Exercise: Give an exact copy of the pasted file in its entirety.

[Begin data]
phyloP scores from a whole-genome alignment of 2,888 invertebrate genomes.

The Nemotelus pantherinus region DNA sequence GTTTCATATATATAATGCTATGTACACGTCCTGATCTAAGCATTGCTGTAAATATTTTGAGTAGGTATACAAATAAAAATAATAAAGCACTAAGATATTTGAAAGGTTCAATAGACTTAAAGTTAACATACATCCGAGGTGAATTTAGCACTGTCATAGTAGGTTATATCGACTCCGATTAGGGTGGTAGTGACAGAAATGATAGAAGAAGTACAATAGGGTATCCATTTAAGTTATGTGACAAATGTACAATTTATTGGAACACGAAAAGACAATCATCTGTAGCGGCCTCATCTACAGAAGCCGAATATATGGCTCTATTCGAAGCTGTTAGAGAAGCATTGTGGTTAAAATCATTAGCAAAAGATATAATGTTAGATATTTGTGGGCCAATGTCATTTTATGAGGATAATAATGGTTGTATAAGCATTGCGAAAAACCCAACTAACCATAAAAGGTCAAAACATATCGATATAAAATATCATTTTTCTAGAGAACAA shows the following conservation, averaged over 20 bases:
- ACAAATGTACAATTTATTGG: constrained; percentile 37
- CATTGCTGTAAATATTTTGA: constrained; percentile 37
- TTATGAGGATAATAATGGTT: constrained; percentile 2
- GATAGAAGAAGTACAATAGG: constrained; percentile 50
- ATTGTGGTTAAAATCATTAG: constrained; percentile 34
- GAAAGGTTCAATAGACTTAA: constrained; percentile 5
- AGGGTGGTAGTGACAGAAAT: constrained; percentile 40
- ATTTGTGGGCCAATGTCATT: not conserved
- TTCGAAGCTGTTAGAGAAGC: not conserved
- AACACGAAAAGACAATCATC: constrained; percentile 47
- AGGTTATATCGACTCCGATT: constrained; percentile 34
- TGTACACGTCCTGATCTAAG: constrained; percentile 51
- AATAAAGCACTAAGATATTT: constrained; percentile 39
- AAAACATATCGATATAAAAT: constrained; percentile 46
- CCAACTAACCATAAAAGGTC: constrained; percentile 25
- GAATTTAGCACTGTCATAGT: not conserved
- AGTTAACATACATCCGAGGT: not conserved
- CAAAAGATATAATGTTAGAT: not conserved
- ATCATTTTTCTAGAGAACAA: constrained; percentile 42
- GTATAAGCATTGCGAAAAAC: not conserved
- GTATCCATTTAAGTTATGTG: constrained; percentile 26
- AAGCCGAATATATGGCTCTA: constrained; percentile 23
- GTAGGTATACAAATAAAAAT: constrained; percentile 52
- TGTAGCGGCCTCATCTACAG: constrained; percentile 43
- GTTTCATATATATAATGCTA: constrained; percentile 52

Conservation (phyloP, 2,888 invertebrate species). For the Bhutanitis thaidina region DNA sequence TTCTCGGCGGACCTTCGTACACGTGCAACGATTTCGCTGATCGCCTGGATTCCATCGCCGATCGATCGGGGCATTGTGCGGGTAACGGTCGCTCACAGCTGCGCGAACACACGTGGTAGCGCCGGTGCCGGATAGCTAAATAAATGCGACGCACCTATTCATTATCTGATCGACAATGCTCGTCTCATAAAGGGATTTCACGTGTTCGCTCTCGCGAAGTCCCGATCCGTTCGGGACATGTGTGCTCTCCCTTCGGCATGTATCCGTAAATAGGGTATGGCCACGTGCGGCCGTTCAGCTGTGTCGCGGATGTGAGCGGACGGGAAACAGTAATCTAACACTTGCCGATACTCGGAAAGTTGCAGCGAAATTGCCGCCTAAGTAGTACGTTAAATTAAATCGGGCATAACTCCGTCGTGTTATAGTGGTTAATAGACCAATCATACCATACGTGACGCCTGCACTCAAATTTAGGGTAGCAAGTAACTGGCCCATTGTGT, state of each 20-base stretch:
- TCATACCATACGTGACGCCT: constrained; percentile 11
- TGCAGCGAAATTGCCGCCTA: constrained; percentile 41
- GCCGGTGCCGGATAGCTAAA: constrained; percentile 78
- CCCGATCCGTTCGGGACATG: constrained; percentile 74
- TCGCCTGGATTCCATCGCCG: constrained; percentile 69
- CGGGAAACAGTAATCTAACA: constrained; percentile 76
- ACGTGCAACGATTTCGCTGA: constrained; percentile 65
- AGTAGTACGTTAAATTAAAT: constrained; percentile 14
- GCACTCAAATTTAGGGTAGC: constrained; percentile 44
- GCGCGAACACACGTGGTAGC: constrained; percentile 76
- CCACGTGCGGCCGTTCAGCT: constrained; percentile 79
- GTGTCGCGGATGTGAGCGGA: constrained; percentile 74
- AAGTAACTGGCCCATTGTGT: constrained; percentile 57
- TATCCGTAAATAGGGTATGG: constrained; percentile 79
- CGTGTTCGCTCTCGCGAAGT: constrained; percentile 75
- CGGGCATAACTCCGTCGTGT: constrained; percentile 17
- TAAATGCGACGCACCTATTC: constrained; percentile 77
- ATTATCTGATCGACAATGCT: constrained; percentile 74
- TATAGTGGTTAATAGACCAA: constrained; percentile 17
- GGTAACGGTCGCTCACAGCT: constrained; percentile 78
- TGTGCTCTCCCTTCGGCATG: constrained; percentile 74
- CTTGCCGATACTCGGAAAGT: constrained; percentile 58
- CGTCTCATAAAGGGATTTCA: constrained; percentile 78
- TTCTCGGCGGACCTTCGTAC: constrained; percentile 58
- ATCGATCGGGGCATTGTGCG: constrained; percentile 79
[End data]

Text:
phyloP scores from a whole-genome alignment of 2,888 invertebrate genomes.

The Nemotelus pantherinus region DNA sequence GTTTCATATATATAATGCTATGTACACGTCCTGATCTAAGCATTGCTGTAAATATTTTGAGTAGGTATACAAATAAAAATAATAAAGCACTAAGATATTTGAAAGGTTCAATAGACTTAAAGTTAACATACATCCGAGGTGAATTTAGCACTGTCATAGTAGGTTATATCGACTCCGATTAGGGTGGTAGTGACAGAAATGATAGAAGAAGTACAATAGGGTATCCATTTAAGTTATGTGACAAATGTACAATTTATTGGAACACGAAAAGACAATCATCTGTAGCGGCCTCATCTACAGAAGCCGAATATATGGCTCTATTCGAAGCTGTTAGAGAAGCATTGTGGTTAAAATCATTAGCAAAAGATATAATGTTAGATATTTGTGGGCCAATGTCATTTTATGAGGATAATAATGGTTGTATAAGCATTGCGAAAAACCCAACTAACCATAAAAGGTCAAAACATATCGATATAAAATATCATTTTTCTAGAGAACAA shows the following conservation, averaged over 20 bases:
- ACAAATGTACAATTTATTGG: constrained; percentile 37
- CATTGCTGTAAATATTTTGA: constrained; percentile 37
- TTATGAGGATAATAATGGTT: constrained; percentile 2
- GATAGAAGAAGTACAATAGG: constrained; percentile 50
- ATTGTGGTTAAAATCATTAG: constrained; percentile 34
- GAAAGGTTCAATAGACTTAA: constrained; percentile 5
- AGGGTGGTAGTGACAGAAAT: constrained; percentile 40
- ATTTGTGGGCCAATGTCATT: not conserved
- TTCGAAGCTGTTAGAGAAGC: not conserved
- AACACGAAAAGACAATCATC: constrained; percentile 47
- AGGTTATATCGACTCCGATT: constrained; percentile 34
- TGTACACGTCCTGATCTAAG: constrained; percentile 51
- AATAAAGCACTAAGATATTT: constrained; percentile 39
- AAAACATATCGATATAAAAT: constrained; percentile 46
- CCAACTAACCATAAAAGGTC: constrained; percentile 25
- GAATTTAGCACTGTCATAGT: not conserved
- AGTTAACATACATCCGAGGT: not conserved
- CAAAAGATATAATGTTAGAT: not conserved
- ATCATTTTTCTAGAGAACAA: constrained; percentile 42
- GTATAAGCATTGCGAAAAAC: not conserved
- GTATCCATTTAAGTTATGTG: constrained; percentile 26
- AAGCCGAATATATGGCTCTA: constrained; percentile 23
- GTAGGTATACAAATAAAAAT: constrained; percentile 52
- TGTAGCGGCCTCATCTACAG: constrained; percentile 43
- GTTTCATATATATAATGCTA: constrained; percentile 52

Conservation (phyloP, 2,888 invertebrate species). For the Bhutanitis thaidina region DNA sequence TTCTCGGCGGACCTTCGTACACGTGCAACGATTTCGCTGATCGCCTGGATTCCATCGCCGATCGATCGGGGCATTGTGCGGGTAACGGTCGCTCACAGCTGCGCGAACACACGTGGTAGCGCCGGTGCCGGATAGCTAAATAAATGCGACGCACCTATTCATTATCTGATCGACAATGCTCGTCTCATAAAGGGATTTCACGTGTTCGCTCTCGCGAAGTCCCGATCCGTTCGGGACATGTGTGCTCTCCCTTCGGCATGTATCCGTAAATAGGGTATGGCCACGTGCGGCCGTTCAGCTGTGTCGCGGATGTGAGCGGACGGGAAACAGTAATCTAACACTTGCCGATACTCGGAAAGTTGCAGCGAAATTGCCGCCTAAGTAGTACGTTAAATTAAATCGGGCATAACTCCGTCGTGTTATAGTGGTTAATAGACCAATCATACCATACGTGACGCCTGCACTCAAATTTAGGGTAGCAAGTAACTGGCCCATTGTGT, state of each 20-base stretch:
- TCATACCATACGTGACGCCT: constrained; percentile 11
- TGCAGCGAAATTGCCGCCTA: constrained; percentile 41
- GCCGGTGCCGGATAGCTAAA: constrained; percentile 78
- CCCGATCCGTTCGGGACATG: constrained; percentile 74
- TCGCCTGGATTCCATCGCCG: constrained; percentile 69
- CGGGAAACAGTAATCTAACA: constrained; percentile 76
- ACGTGCAACGATTTCGCTGA: constrained; percentile 65
- AGTAGTACGTTAAATTAAAT: constrained; percentile 14
- GCACTCAAATTTAGGGTAGC: constrained; percentile 44
- GCGCGAACACACGTGGTAGC: constrained; percentile 76
- CCACGTGCGGCCGTTCAGCT: constrained; percentile 79
- GTGTCGCGGATGTGAGCGGA: constrained; percentile 74
- AAGTAACTGGCCCATTGTGT: constrained; percentile 57
- TATCCGTAAATAGGGTATGG: constrained; percentile 79
- CGTGTTCGCTCTCGCGAAGT: constrained; percentile 75
- CGGGCATAACTCCGTCGTGT: constrained; percentile 17
- TAAATGCGACGCACCTATTC: constrained; percentile 77
- ATTATCTGATCGACAATGCT: constrained; percentile 74
- TATAGTGGTTAATAGACCAA: constrained; percentile 17
- GGTAACGGTCGCTCACAGCT: constrained; percentile 78
- TGTGCTCTCCCTTCGGCATG: constrained; percentile 74
- CTTGCCGATACTCGGAAAGT: constrained; percentile 58
- CGTCTCATAAAGGGATTTCA: constrained; percentile 78
- TTCTCGGCGGACCTTCGTAC: constrained; percentile 58
- ATCGATCGGGGCATTGTGCG: constrained; percentile 79